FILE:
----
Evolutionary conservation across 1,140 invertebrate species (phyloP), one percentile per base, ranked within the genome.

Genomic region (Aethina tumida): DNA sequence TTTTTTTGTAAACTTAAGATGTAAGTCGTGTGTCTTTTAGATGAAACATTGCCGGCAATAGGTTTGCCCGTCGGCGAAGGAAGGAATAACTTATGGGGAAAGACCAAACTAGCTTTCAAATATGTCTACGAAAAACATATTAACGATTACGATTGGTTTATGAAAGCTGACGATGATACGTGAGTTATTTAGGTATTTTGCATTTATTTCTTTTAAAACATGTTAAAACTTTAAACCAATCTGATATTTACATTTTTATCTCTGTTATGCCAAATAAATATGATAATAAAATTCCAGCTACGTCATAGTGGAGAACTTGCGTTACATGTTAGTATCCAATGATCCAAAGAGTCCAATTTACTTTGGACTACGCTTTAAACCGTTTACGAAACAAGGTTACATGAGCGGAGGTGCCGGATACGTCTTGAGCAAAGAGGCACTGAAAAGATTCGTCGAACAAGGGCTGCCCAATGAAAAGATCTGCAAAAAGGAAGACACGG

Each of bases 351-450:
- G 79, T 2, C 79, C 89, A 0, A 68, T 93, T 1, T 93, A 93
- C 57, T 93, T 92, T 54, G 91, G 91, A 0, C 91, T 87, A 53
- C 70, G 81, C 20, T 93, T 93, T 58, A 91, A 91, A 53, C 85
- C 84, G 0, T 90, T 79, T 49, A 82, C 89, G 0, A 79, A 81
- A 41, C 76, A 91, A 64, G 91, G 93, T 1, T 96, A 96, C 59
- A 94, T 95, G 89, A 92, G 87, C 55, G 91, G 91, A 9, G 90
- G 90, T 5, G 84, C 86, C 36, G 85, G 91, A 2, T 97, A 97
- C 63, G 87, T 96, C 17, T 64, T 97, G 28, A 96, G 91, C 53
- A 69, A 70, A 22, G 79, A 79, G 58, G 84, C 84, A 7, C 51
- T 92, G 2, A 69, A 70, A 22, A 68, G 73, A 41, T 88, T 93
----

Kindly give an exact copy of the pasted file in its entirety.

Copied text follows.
Evolutionary conservation across 1,140 invertebrate species (phyloP), one percentile per base, ranked within the genome.

Genomic region (Aethina tumida): DNA sequence TTTTTTTGTAAACTTAAGATGTAAGTCGTGTGTCTTTTAGATGAAACATTGCCGGCAATAGGTTTGCCCGTCGGCGAAGGAAGGAATAACTTATGGGGAAAGACCAAACTAGCTTTCAAATATGTCTACGAAAAACATATTAACGATTACGATTGGTTTATGAAAGCTGACGATGATACGTGAGTTATTTAGGTATTTTGCATTTATTTCTTTTAAAACATGTTAAAACTTTAAACCAATCTGATATTTACATTTTTATCTCTGTTATGCCAAATAAATATGATAATAAAATTCCAGCTACGTCATAGTGGAGAACTTGCGTTACATGTTAGTATCCAATGATCCAAAGAGTCCAATTTACTTTGGACTACGCTTTAAACCGTTTACGAAACAAGGTTACATGAGCGGAGGTGCCGGATACGTCTTGAGCAAAGAGGCACTGAAAAGATTCGTCGAACAAGGGCTGCCCAATGAAAAGATCTGCAAAAAGGAAGACACGG

Each of bases 351-450:
- G 79, T 2, C 79, C 89, A 0, A 68, T 93, T 1, T 93, A 93
- C 57, T 93, T 92, T 54, G 91, G 91, A 0, C 91, T 87, A 53
- C 70, G 81, C 20, T 93, T 93, T 58, A 91, A 91, A 53, C 85
- C 84, G 0, T 90, T 79, T 49, A 82, C 89, G 0, A 79, A 81
- A 41, C 76, A 91, A 64, G 91, G 93, T 1, T 96, A 96, C 59
- A 94, T 95, G 89, A 92, G 87, C 55, G 91, G 91, A 9, G 90
- G 90, T 5, G 84, C 86, C 36, G 85, G 91, A 2, T 97, A 97
- C 63, G 87, T 96, C 17, T 64, T 97, G 28, A 96, G 91, C 53
- A 69, A 70, A 22, G 79, A 79, G 58, G 84, C 84, A 7, C 51
- T 92, G 2, A 69, A 70, A 22, A 68, G 73, A 41, T 88, T 93